bandersnatch


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bandersnatch

imaginary wild animal of great ferocity. [Br. Lit.: “Jabberwocky” in Through the Looking-Glass]
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Since the Publisher's Note indicates that Bandersnatch abridges The Company They Keep, it is worthwhile to compare the two books.
Beware, lad, the dire Jabberwock, With its scabrous and scurrilous talk, And let no beamish word Rile the cross Jubjub Bird, And no frumious Bandersnatch stalk
Effects accelerated by Nvidia GPUs include the mist and lightning emitted by Jabberwocky the dragon, the appearing and disappearing effects of the Cheshire Cat, and the dust and destruction caused by the hot-tempered Bandersnatch.
Some elements, such as the first appearance of the Bandersnatch, might be just a teeny bit scary for very sensitive tots.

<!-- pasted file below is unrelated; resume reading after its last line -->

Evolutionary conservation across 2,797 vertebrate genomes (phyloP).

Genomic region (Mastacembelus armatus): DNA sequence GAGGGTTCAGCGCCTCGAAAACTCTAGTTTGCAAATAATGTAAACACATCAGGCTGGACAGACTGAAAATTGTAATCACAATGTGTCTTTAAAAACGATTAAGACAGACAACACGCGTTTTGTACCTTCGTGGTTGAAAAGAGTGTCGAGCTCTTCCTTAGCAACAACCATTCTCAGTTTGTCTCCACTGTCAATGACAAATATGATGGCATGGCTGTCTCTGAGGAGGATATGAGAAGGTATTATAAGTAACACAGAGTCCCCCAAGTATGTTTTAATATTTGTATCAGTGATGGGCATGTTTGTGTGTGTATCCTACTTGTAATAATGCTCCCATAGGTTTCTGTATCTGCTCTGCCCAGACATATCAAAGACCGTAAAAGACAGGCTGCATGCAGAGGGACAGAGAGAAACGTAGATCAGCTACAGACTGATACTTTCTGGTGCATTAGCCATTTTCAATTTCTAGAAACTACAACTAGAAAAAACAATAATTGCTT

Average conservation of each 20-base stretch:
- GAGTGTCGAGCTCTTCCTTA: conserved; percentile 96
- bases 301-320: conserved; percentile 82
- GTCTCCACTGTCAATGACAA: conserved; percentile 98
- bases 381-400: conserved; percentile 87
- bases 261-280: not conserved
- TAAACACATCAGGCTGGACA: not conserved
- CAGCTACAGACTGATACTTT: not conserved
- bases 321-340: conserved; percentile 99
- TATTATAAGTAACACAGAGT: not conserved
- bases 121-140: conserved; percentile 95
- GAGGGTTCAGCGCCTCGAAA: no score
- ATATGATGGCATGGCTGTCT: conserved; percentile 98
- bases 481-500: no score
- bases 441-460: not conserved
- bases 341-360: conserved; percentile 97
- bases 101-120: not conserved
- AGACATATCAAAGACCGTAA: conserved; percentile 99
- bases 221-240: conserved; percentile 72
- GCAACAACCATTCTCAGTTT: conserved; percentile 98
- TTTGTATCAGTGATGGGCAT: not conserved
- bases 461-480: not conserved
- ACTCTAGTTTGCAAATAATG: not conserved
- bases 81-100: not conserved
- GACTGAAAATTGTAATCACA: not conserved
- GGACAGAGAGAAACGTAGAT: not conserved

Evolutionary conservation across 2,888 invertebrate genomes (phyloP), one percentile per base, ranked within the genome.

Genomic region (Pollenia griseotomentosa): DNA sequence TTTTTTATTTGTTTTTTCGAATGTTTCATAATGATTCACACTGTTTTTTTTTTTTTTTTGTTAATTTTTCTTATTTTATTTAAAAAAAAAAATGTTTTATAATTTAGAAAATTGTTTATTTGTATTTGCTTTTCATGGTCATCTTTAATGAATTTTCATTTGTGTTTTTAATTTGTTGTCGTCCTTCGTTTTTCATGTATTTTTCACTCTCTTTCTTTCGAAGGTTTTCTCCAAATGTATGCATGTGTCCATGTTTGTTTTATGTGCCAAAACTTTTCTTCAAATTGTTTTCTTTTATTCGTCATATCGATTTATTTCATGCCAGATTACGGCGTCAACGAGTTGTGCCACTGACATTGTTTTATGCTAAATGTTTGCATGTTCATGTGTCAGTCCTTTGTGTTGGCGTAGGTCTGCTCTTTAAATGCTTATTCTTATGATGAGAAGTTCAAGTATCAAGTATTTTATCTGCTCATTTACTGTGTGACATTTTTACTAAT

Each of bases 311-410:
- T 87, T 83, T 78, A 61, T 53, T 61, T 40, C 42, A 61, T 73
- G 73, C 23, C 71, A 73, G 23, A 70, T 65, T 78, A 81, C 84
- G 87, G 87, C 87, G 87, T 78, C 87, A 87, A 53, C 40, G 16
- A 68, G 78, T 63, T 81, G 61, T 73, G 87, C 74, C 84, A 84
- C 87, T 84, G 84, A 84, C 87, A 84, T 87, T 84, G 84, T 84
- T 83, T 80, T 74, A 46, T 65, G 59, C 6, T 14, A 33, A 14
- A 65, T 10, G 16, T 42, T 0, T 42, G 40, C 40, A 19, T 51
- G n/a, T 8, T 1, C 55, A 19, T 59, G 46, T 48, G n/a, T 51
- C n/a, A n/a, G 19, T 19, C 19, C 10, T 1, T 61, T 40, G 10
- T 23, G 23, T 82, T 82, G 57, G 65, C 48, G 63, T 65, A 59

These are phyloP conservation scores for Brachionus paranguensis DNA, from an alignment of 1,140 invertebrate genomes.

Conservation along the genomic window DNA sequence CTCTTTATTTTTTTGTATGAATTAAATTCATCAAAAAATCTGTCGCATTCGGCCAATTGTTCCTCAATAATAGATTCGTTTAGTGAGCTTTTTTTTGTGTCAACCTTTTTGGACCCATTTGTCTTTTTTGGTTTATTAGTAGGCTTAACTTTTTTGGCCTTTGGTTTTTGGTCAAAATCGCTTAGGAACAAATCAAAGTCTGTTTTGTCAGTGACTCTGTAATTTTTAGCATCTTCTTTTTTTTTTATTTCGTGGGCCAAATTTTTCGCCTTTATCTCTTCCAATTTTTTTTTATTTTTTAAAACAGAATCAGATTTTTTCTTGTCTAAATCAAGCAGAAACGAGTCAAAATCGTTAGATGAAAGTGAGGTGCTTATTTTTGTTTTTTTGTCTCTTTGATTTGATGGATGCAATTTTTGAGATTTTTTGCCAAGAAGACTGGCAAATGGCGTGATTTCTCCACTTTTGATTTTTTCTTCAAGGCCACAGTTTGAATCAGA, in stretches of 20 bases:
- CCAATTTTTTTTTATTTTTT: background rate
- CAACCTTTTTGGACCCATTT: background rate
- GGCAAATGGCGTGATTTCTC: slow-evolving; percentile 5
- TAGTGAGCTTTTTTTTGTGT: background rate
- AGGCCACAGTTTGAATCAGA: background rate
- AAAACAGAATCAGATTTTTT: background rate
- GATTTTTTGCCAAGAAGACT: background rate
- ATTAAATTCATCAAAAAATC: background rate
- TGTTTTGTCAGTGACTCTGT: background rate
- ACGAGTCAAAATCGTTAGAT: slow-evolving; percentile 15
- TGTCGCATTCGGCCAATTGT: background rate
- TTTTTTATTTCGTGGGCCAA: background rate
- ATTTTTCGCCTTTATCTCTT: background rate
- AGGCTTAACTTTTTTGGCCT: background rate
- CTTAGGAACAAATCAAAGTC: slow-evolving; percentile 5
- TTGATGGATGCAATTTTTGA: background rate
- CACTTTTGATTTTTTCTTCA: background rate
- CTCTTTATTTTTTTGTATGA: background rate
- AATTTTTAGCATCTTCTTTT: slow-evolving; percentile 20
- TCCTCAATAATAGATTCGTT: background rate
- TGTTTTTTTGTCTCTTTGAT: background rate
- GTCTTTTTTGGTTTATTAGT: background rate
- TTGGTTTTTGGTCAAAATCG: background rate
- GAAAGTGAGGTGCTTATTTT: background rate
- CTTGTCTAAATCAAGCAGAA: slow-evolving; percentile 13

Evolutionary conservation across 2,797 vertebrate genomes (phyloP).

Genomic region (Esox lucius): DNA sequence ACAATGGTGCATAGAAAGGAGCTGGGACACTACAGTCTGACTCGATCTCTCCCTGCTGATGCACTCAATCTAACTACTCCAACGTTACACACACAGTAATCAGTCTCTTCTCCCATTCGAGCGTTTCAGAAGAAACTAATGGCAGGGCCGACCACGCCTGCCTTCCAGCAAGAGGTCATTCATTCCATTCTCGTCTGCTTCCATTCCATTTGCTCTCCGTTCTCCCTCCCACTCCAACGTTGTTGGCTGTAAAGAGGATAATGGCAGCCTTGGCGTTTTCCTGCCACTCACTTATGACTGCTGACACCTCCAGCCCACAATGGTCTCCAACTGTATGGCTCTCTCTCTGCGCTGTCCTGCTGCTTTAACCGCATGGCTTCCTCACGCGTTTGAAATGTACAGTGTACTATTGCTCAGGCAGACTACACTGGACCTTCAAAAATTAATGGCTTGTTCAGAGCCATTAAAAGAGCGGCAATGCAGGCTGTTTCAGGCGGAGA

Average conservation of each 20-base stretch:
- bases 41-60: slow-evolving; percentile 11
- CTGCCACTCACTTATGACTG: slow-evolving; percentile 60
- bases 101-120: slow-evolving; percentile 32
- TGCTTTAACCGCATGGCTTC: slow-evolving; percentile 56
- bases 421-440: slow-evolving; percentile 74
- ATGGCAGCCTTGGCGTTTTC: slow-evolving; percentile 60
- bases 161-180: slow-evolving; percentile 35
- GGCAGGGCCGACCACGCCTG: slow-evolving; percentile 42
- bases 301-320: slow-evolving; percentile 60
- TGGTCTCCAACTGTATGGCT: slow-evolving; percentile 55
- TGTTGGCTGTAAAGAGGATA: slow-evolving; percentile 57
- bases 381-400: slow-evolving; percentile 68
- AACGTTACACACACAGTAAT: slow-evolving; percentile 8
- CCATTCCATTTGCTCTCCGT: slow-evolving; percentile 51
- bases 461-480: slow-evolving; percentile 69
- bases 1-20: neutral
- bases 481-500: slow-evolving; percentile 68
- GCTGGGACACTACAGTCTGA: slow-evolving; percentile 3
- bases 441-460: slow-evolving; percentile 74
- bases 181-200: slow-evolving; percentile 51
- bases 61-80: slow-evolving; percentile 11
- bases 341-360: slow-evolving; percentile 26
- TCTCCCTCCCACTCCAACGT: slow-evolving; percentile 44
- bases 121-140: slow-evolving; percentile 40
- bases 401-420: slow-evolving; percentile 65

After a thrilling encounter with the deadly Bandersnatch she finds herself at a chaotic tea party and a reunion with more-than-a-little-bonkers Mad Hatter (a nicely loose-limbed Depp).
The topics include shunning the Frumious Bandersnatch, a clarification of a misunderstanding of Keynes' definition of money, and divorcing art from science in modern economics.
As Carroll saw it, the frumious Bandersnatch was a mythical beast intent on the assault of an adolescent boy, thwarted at the last moment by his victim unexpectedly producing a sword.
The Afghan Bandersnatch," feature-length animated film noir,
Lewis Carroll would even create several just for children, including the Jabberwock and the frumious Bandersnatch.
I've been to the Bandersnatch in Phoenix, the Heathman in Portland, Ore.
Bandersnatch Brew Pub on Fifth Street starts filling up 4 hours before kickoff; patrons spill out from the pub onto the adjacent volleyball court, enjoying kielbasa and ale in the mild night air.
apatheia (a medical word used by Beckett), athambia (hapax legomenon in Beckett), Babbitt (the name of a literary 'hero'), bandersnatch (a 'Lewis Carroll' word), bang, sb.